Famine is now looming for many people throughout the world, with food insecurity skyrocketing as a result of Russia’s invasion of Ukraine and the ensuing sanctions war with the West.
The world may be on the verge of a global catastrophe as Russia bans ships shipping food from Ukraine.
Ukraine, often known as Europe’s breadbasket, produces a major portion of the world’s grain, with both it and Russia typically exporting over 30% of the world’s wheat alone.
According to a report by Deutsche Welle, that essential supply is now in jeopardy, with the Russian military preventing Ukrainian grain exports from crossing the Black Sea.
“Zero [grain] is now being exported from the ports of Ukraine — nothing is leaving the country at all.” As per the publication, Jörg-Simon Immerz, the head of grain trading firm BayWa.
As a result, several countries around the world are grappling with major food security challenges, with the UN’s special rapporteur on the right to food, Michael Fakhri, now warning that a global famine is imminent as a result of Russia’s continued invasion of Ukraine.
“Global rates of hunger and famine have been on the rise for the previous three years,” Fakhri told The Guardian. “With the Russian invasion, we are now facing the threat of global famine and starvation in more regions.”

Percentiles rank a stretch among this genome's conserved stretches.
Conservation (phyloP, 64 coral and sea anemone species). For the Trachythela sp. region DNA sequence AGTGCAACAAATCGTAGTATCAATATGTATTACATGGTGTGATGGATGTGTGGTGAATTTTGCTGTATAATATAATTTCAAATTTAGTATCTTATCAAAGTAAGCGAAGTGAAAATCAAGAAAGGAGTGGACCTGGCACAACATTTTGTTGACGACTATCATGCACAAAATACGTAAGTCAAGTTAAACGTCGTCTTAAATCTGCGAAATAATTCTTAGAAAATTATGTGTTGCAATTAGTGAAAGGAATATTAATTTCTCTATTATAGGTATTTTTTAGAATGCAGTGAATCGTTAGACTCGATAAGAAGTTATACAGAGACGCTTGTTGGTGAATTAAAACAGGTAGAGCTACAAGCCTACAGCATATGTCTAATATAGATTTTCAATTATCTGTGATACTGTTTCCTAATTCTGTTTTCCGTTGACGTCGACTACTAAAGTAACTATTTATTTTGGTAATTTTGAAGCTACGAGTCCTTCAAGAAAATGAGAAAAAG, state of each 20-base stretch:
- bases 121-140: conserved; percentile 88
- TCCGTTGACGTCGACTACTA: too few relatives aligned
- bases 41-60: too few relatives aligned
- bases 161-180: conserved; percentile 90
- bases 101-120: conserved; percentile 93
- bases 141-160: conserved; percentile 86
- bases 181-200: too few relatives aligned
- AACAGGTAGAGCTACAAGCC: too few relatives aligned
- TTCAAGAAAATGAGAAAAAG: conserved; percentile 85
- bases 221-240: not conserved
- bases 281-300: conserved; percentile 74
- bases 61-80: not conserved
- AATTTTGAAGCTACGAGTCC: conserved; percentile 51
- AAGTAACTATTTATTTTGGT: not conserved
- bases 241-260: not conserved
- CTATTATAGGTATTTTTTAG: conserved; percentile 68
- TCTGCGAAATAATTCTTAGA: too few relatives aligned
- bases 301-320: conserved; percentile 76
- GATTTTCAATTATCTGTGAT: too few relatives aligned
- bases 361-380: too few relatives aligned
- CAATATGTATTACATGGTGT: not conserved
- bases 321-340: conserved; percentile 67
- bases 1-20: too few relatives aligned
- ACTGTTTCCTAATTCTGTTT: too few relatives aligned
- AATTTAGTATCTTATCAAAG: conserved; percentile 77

“Food should never be used as a weapon, and no country in the world should be forced into famine and desperation,” said the special rapporteur.
‘Global Food Crisis’ Ukraine War Will Have ‘Catastrophic’ Effect on Global Food Supply – Agri Org https://t.co/UcIXowiQVA
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According to an Oxfam report, Yemen — which has already struggled to feed its people due to years of internecine warfare and a brutal Saudi military intervention — imported around 90% of its food in 2017, with a more recent report estimating that 30% of the country’s wheat imports come from Ukraine alone.
The country is now in an even worse predicament than it was before because of the ongoing war in Eastern Europe. “Our humanitarian dollar is truly being pushed to the breaking point,” UN Food Program’s Shaza Moghraby said, adding that rising grain prices as a result of food scarcity might have disastrous consequences for Yemen.